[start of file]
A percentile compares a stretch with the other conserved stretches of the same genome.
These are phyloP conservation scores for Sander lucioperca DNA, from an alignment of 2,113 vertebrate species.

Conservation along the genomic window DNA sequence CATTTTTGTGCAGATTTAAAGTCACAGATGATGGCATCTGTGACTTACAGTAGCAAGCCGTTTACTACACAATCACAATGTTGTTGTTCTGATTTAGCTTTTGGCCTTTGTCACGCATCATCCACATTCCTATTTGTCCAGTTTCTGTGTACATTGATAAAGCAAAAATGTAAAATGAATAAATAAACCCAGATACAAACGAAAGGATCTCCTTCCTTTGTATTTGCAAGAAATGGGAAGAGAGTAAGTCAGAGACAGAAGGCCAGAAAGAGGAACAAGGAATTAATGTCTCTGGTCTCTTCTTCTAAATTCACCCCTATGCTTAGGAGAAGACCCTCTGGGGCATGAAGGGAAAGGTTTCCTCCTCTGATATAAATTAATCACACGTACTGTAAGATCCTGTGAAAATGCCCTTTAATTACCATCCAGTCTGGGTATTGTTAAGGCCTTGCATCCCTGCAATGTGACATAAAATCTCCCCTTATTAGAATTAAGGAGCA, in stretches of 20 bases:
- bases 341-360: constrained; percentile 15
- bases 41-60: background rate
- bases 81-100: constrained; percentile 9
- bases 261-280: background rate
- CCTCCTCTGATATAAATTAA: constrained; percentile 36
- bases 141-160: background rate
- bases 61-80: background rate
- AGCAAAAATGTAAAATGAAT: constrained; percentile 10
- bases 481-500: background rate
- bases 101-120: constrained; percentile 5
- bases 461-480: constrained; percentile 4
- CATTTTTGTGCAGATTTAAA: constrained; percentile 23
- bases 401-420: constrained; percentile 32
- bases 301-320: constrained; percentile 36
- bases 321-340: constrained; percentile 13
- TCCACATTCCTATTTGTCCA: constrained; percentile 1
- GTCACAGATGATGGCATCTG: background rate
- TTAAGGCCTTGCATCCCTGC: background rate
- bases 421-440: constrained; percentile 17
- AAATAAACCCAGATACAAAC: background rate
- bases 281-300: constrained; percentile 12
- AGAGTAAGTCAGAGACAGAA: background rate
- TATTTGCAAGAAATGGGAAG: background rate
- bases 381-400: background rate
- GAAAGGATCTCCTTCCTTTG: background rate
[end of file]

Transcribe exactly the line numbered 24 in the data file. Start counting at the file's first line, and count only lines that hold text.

- bases 281-300: constrained; percentile 12